Gold Rush and Settlement of California (jan 24, 1848 – may 13, 1855)
When workers at John Sutter's mill in California found gold flakes, word spread rapidly, spurring many Americans to move westward to California to become rich. With the great influx of United States citizens moving into California, it seemed only logical for it to become part of the United States. When Californians requested to join the union as a free state, it caused many issues for pro-slavery supporters. It seemed unfair to have more free states than slave states and would interfere with the balance between the two in general and in government representation. It in turn provoked disputes over whether or not slave owners would be allowed to move west without giving up their "property." John Calhoun, who had presented this idea, also appealed for two separate presidencies to prevent bias towards one side. Others wanted to instead split California into two separate states. The newly sparked interest in slavery in western lands because of the recent vast westward migration was bringing with it thoughts of further separation between the free half of the United States and the slave half of it. Disagreements over fairness and how to deal with new lands were leading to musings of a fully separated nation, and this created more unease between the north and south. Since southerners were beginning to lean towards secession, the north would have to figure out how to appease them or get ready to fight them to keep the nation together, as northerners believed the southerners had no right to leave for their own personal gain.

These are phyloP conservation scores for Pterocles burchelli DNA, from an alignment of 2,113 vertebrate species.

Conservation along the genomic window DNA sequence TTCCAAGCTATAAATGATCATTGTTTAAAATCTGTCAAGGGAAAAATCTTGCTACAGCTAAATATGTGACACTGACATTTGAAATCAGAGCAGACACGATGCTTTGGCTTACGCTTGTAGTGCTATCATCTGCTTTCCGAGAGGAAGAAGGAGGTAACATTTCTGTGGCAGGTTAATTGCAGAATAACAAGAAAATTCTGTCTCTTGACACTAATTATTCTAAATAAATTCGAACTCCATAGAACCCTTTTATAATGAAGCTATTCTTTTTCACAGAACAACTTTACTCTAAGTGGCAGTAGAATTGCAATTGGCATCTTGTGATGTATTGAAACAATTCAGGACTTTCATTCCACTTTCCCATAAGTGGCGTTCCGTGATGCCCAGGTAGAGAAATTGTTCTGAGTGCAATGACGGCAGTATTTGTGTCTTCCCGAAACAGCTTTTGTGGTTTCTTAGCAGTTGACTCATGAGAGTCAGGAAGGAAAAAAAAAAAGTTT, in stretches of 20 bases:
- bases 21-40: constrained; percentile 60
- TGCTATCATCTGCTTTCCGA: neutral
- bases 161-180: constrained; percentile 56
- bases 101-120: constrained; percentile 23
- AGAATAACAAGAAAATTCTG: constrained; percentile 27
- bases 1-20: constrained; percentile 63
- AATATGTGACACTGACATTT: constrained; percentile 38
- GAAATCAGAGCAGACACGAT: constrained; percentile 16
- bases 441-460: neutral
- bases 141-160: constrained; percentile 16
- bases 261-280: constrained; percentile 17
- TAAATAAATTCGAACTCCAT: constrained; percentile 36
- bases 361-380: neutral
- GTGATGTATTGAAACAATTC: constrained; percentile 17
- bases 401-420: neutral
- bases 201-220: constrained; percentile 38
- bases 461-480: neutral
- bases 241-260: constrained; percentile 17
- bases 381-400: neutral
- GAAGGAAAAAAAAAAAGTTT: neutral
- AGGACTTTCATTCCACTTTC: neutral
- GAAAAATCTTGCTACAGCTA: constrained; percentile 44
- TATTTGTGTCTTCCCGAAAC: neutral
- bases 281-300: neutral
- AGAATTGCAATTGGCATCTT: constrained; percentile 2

Added to timeline:
Events Leading to the Civil War